HOUSTON – For the past decade, hospitals have used technology to connect doctors in major medical centers with patients at remote, rural offices.
Now, a new trend is taking telemedicine one step beyond, putting technology directly in the hands of house-bound, often elderly patients.
Richard Kaiser lives in a rural area, more than an hour away from his cardiologist.
"You know, you could be sitting there healthy as a bear, with heart trouble, and five minutes later have a heart attack," Kaiser said.
Two heart attacks, a stroke and two surgeries require Kaiser's doctors to keep a close eye on his health. But this 83-year-old doesn't like to leave home, or his wife, Betty, as she fights cancer.
It's one reason Kaiser is taking part in a study assessing the health benefits of home monitoring. He was shipped a tablet, a Bluetooth-connected scale and other wireless devices to measure his oxygen levels and blood pressure.
In real time, a nurse based in a call center checks for changes; Weight gain or increased blood pressure might signal a red flag.
History of telemedicine
Telemedicine began in the 1950s when hospitals and universities attempted to use telephones to share information and images.
Benefits of telemedicine
"The program really does help the patient to understand how to take care of themselves in the comfort of their home, independently," Linda Somma, a remote monitoring nurse who's part of Kaiser's study, said.
Elderly patients participating in the study report the technology gives them better access to experts. Kaiser had one hospitalization and two emergency visits in the six months before he started the monitoring. Since then, he's had none.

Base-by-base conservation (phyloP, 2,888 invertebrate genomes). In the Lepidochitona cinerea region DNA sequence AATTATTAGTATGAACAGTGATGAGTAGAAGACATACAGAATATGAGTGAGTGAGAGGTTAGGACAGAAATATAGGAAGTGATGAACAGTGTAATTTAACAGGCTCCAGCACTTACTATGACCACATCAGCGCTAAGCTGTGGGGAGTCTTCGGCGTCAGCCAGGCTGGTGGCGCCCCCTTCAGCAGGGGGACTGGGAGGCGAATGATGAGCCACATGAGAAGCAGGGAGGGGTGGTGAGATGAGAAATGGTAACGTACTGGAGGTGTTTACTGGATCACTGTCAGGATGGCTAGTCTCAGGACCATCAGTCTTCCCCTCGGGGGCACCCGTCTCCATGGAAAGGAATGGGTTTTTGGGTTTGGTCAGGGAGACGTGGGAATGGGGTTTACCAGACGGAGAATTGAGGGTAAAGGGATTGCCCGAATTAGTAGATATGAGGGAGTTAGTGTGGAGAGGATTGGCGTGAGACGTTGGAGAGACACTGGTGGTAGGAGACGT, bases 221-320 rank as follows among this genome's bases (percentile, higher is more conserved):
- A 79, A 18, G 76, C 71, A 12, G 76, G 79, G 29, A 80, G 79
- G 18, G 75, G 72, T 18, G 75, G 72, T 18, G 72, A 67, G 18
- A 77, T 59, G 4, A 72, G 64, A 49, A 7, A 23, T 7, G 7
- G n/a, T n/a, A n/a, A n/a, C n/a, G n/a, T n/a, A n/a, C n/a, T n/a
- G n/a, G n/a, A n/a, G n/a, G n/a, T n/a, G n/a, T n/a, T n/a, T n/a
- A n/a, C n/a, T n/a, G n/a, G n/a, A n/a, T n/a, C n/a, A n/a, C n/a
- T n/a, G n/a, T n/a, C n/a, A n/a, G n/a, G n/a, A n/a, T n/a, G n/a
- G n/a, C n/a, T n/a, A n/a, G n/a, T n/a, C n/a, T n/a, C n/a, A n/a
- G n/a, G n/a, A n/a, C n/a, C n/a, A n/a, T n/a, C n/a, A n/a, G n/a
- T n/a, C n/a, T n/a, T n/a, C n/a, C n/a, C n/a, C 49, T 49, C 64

"You don't have to be chasing to the doctor cause the nurses are monitoring it every day," Kaiser said.
Telemedicine has been used to connect doctors and patients that were at different locations. It's also been especially useful for rural or hard to reach populations where a specialist isn't available.
Now doctors can use telemedicine for follow-up visits, management of chronic conditions, medication management, specialist consultation and a range of other clinical services.
A study was conducted evaluating telemedicine intervention in chronic disease management in the elderly population. During the study, 1,100 patients received care and were monitored by their health care providers remotely with the use of a tablet, Bluetooth connected scales and other wireless devices.
Evidence from the study suggests telemedicine was able to reduce unplanned hospital and emergency room visits.
The study also suggests seniors had a 94 percent engagement rate and that 96 percent would recommend telemedicine to a family or friend.